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Regulatory stewardship: virtue, mechanism or both?

5 November 2020

News and media


Group of people, united in the meeting of an organization. Paper cut out in the shape of people.

This guest editorial was written for the ANZSOG/National Regulators Community of practice monthly newsletter, highlighting new additions to the Regulation Policy and Practice collection on APO. The RP&P collection brings together a range of practical resources from national, local and state/territory governments, regulatory agencies and external institutions conducting monitoring, inquiries and reviews. You can receive this newsletter by joining the ANZSOG/National Regulators Community of Practice (membership is free) or subscribe to the newsletter directly.

Regulatory stewardship is described by the NZ Treasury as involving government regulatory agencies adopting a whole-of-system, lifecycle view of regulation, and taking a proactive, collaborative approach to the monitoring and care of the regulatory system(s) within which they have policy or operational responsibilities.

To go a little deeper into what it might mean for regulators to become regulatory stewards, it is helpful to consider the idea of stewardship more generally. We use the term stewardship to describe a virtue and a mechanism. As a virtue, it touches on values such as looking after the interest of others, taking care of what is given in trust, acting in service of others, and looking after the interests of future generations. As a mechanism, it touches on practical issues such as being accountable for one’s actions, being honest about one’s behaviour, not taking unnecessary risks with what is given in trust, and keeping in mind short-term and long-term outcomes.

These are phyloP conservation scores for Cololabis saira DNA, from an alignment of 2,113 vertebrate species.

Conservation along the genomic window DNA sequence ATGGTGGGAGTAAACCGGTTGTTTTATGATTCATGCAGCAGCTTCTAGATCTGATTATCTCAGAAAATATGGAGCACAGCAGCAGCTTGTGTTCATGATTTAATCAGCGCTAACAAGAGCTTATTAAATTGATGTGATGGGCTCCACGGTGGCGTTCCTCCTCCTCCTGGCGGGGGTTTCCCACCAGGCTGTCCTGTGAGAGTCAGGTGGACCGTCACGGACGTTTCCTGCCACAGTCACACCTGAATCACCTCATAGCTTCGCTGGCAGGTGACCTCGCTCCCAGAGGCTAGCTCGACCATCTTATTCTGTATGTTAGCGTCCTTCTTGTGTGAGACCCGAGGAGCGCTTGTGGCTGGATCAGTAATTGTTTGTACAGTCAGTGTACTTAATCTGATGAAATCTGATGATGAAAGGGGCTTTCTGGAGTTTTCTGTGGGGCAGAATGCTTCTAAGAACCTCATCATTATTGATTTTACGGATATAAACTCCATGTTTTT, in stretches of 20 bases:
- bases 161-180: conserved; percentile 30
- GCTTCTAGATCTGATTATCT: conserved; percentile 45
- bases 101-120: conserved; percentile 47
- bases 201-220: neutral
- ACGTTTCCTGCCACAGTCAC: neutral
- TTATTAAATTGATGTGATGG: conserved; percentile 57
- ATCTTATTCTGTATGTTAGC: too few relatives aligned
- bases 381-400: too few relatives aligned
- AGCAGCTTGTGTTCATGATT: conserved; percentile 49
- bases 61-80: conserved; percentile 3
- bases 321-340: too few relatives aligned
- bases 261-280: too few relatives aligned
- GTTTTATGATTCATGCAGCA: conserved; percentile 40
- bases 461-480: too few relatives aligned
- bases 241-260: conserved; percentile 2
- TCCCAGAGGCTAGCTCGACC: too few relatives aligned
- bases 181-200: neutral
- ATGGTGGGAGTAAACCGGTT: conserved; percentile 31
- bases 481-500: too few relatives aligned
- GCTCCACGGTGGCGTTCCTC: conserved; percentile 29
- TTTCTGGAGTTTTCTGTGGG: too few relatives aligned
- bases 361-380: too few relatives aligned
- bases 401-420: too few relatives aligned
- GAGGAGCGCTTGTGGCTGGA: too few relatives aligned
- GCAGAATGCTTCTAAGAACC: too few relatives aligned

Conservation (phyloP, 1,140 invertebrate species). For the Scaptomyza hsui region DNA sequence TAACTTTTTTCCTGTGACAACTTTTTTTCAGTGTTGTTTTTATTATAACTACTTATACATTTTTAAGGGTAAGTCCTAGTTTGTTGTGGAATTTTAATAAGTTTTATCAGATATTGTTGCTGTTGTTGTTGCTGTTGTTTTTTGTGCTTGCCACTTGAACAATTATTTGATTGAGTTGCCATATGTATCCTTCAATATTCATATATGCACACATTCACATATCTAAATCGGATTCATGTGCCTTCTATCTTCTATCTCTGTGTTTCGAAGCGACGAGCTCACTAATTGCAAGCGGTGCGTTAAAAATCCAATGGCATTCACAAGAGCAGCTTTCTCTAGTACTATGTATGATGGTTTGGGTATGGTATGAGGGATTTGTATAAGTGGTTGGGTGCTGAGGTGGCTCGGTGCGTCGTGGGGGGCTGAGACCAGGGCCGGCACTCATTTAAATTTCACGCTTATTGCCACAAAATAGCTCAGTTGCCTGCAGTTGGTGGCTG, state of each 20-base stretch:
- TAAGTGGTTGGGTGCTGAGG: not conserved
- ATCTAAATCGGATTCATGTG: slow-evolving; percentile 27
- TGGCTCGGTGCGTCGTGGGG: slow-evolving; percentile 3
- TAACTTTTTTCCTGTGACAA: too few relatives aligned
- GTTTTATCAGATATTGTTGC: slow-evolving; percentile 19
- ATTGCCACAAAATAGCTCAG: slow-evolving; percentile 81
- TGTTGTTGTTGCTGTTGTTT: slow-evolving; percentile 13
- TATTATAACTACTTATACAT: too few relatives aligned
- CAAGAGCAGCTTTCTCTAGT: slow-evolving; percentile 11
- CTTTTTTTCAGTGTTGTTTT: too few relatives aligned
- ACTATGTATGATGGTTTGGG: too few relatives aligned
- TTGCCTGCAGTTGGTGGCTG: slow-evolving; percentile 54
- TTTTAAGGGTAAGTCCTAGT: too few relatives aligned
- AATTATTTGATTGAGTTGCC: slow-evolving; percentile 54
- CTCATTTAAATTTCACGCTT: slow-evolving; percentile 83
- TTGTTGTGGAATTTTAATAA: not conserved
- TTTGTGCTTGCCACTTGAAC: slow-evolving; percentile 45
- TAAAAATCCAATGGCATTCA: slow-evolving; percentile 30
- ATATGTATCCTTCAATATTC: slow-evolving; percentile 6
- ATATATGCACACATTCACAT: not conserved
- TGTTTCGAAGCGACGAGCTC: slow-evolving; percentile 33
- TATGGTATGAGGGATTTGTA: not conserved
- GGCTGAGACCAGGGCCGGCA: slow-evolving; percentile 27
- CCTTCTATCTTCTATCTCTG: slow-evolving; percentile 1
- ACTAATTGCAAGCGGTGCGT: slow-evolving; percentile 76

Different accounts of regulatory stewardship by the NZ Treasury and a NZ regulatory agency exemplify the differences between these two approaches, the former seeing regulatory stewardship as an ideal for which to strive, the latter as a mechanism through which to achieve desirable regulatory outcomes.

The question then becomes: what are the mechanisms which need to be in place in order to realise regulatory stewardship in its normative sense?

There are three dimensions of this question we need to consider:

1. Stewardship is an activity and a structure

As an activity, it touches on the motivations of human and organisational behaviour. How do we nurture organisational leaders, staff and stakeholders to put the wellbeing of their organisations and the environments they serve and influence as more important than their personal interests? As structure, it touches on the processes and institutions we have in place to put stewardship into practice.

2. Stewardship is outward-looking and inward-looking

As outward-looking, stewardship is about holding something in trust for another, whether current or future. As inward-looking, it touches on the responsibility and obligations of collectives and organisations to look after the people who work for and with them.

3. Stewardship is of regulation and through regulation